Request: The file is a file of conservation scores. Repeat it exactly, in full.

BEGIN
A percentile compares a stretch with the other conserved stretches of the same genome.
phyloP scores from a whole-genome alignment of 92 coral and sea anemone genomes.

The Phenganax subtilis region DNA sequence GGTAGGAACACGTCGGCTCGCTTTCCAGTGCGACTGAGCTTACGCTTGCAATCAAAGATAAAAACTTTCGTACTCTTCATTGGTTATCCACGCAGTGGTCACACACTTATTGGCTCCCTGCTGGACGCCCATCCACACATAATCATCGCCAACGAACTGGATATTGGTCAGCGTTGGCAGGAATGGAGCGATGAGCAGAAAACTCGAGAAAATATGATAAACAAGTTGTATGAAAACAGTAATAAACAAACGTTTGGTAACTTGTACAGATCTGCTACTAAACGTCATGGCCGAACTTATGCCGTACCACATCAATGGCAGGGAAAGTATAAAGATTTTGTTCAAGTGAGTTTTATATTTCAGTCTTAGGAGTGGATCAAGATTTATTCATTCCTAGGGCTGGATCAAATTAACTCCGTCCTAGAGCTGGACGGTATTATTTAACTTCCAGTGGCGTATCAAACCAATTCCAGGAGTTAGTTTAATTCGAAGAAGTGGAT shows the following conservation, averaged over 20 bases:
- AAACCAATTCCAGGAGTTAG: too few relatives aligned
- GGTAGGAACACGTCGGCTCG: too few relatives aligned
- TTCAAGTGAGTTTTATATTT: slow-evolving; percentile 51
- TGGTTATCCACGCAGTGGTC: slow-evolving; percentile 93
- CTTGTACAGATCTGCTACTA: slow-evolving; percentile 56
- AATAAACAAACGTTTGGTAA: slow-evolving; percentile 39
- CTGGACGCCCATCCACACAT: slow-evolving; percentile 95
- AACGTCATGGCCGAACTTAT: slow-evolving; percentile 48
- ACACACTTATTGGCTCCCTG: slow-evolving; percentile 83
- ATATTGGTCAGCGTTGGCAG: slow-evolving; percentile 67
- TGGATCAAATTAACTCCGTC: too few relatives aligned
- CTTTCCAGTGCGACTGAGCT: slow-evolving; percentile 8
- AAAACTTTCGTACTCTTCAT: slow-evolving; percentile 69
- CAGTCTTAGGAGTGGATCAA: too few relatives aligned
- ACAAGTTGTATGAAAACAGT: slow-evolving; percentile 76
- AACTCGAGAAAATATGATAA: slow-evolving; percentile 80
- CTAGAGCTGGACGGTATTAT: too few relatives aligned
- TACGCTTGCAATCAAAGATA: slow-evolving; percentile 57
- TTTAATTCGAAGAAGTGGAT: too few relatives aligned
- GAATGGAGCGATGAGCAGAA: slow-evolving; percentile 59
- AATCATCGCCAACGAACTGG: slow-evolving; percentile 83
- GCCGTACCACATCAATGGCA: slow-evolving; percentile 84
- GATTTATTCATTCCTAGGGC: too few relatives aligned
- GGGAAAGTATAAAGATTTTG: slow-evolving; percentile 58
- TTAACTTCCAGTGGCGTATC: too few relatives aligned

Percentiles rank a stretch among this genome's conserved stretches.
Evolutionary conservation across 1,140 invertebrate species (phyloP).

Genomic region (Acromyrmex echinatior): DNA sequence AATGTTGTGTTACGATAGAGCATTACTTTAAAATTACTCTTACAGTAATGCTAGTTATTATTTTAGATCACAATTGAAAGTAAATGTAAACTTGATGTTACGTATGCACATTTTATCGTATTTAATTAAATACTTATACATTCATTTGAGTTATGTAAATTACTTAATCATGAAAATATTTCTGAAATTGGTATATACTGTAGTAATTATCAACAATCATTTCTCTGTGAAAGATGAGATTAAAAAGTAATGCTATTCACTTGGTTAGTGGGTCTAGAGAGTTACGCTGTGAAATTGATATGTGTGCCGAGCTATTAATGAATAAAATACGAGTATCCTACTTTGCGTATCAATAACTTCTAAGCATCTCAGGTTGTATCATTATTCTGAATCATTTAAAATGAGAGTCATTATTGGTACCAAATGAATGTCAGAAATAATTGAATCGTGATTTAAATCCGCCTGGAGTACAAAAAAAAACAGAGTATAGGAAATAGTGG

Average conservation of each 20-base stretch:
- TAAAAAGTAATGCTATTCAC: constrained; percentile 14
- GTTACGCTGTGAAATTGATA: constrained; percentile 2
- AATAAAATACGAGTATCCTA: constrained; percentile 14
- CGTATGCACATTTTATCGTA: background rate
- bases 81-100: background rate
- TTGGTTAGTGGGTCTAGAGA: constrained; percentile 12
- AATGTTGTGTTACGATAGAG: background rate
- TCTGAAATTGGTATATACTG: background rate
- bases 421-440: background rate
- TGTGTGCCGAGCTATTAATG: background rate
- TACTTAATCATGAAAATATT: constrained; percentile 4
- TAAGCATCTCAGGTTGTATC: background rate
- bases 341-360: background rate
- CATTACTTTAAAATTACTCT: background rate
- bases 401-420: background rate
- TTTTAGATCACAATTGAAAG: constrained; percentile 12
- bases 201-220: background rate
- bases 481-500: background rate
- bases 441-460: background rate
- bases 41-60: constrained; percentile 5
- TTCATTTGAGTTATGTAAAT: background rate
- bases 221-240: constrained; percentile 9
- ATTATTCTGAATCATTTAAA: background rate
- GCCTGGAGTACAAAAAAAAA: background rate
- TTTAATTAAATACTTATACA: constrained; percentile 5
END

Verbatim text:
A percentile compares a stretch with the other conserved stretches of the same genome.
phyloP scores from a whole-genome alignment of 92 coral and sea anemone genomes.

The Phenganax subtilis region DNA sequence GGTAGGAACACGTCGGCTCGCTTTCCAGTGCGACTGAGCTTACGCTTGCAATCAAAGATAAAAACTTTCGTACTCTTCATTGGTTATCCACGCAGTGGTCACACACTTATTGGCTCCCTGCTGGACGCCCATCCACACATAATCATCGCCAACGAACTGGATATTGGTCAGCGTTGGCAGGAATGGAGCGATGAGCAGAAAACTCGAGAAAATATGATAAACAAGTTGTATGAAAACAGTAATAAACAAACGTTTGGTAACTTGTACAGATCTGCTACTAAACGTCATGGCCGAACTTATGCCGTACCACATCAATGGCAGGGAAAGTATAAAGATTTTGTTCAAGTGAGTTTTATATTTCAGTCTTAGGAGTGGATCAAGATTTATTCATTCCTAGGGCTGGATCAAATTAACTCCGTCCTAGAGCTGGACGGTATTATTTAACTTCCAGTGGCGTATCAAACCAATTCCAGGAGTTAGTTTAATTCGAAGAAGTGGAT shows the following conservation, averaged over 20 bases:
- AAACCAATTCCAGGAGTTAG: too few relatives aligned
- GGTAGGAACACGTCGGCTCG: too few relatives aligned
- TTCAAGTGAGTTTTATATTT: slow-evolving; percentile 51
- TGGTTATCCACGCAGTGGTC: slow-evolving; percentile 93
- CTTGTACAGATCTGCTACTA: slow-evolving; percentile 56
- AATAAACAAACGTTTGGTAA: slow-evolving; percentile 39
- CTGGACGCCCATCCACACAT: slow-evolving; percentile 95
- AACGTCATGGCCGAACTTAT: slow-evolving; percentile 48
- ACACACTTATTGGCTCCCTG: slow-evolving; percentile 83
- ATATTGGTCAGCGTTGGCAG: slow-evolving; percentile 67
- TGGATCAAATTAACTCCGTC: too few relatives aligned
- CTTTCCAGTGCGACTGAGCT: slow-evolving; percentile 8
- AAAACTTTCGTACTCTTCAT: slow-evolving; percentile 69
- CAGTCTTAGGAGTGGATCAA: too few relatives aligned
- ACAAGTTGTATGAAAACAGT: slow-evolving; percentile 76
- AACTCGAGAAAATATGATAA: slow-evolving; percentile 80
- CTAGAGCTGGACGGTATTAT: too few relatives aligned
- TACGCTTGCAATCAAAGATA: slow-evolving; percentile 57
- TTTAATTCGAAGAAGTGGAT: too few relatives aligned
- GAATGGAGCGATGAGCAGAA: slow-evolving; percentile 59
- AATCATCGCCAACGAACTGG: slow-evolving; percentile 83
- GCCGTACCACATCAATGGCA: slow-evolving; percentile 84
- GATTTATTCATTCCTAGGGC: too few relatives aligned
- GGGAAAGTATAAAGATTTTG: slow-evolving; percentile 58
- TTAACTTCCAGTGGCGTATC: too few relatives aligned

Percentiles rank a stretch among this genome's conserved stretches.
Evolutionary conservation across 1,140 invertebrate species (phyloP).

Genomic region (Acromyrmex echinatior): DNA sequence AATGTTGTGTTACGATAGAGCATTACTTTAAAATTACTCTTACAGTAATGCTAGTTATTATTTTAGATCACAATTGAAAGTAAATGTAAACTTGATGTTACGTATGCACATTTTATCGTATTTAATTAAATACTTATACATTCATTTGAGTTATGTAAATTACTTAATCATGAAAATATTTCTGAAATTGGTATATACTGTAGTAATTATCAACAATCATTTCTCTGTGAAAGATGAGATTAAAAAGTAATGCTATTCACTTGGTTAGTGGGTCTAGAGAGTTACGCTGTGAAATTGATATGTGTGCCGAGCTATTAATGAATAAAATACGAGTATCCTACTTTGCGTATCAATAACTTCTAAGCATCTCAGGTTGTATCATTATTCTGAATCATTTAAAATGAGAGTCATTATTGGTACCAAATGAATGTCAGAAATAATTGAATCGTGATTTAAATCCGCCTGGAGTACAAAAAAAAACAGAGTATAGGAAATAGTGG

Average conservation of each 20-base stretch:
- TAAAAAGTAATGCTATTCAC: constrained; percentile 14
- GTTACGCTGTGAAATTGATA: constrained; percentile 2
- AATAAAATACGAGTATCCTA: constrained; percentile 14
- CGTATGCACATTTTATCGTA: background rate
- bases 81-100: background rate
- TTGGTTAGTGGGTCTAGAGA: constrained; percentile 12
- AATGTTGTGTTACGATAGAG: background rate
- TCTGAAATTGGTATATACTG: background rate
- bases 421-440: background rate
- TGTGTGCCGAGCTATTAATG: background rate
- TACTTAATCATGAAAATATT: constrained; percentile 4
- TAAGCATCTCAGGTTGTATC: background rate
- bases 341-360: background rate
- CATTACTTTAAAATTACTCT: background rate
- bases 401-420: background rate
- TTTTAGATCACAATTGAAAG: constrained; percentile 12
- bases 201-220: background rate
- bases 481-500: background rate
- bases 441-460: background rate
- bases 41-60: constrained; percentile 5
- TTCATTTGAGTTATGTAAAT: background rate
- bases 221-240: constrained; percentile 9
- ATTATTCTGAATCATTTAAA: background rate
- GCCTGGAGTACAAAAAAAAA: background rate
- TTTAATTAAATACTTATACA: constrained; percentile 5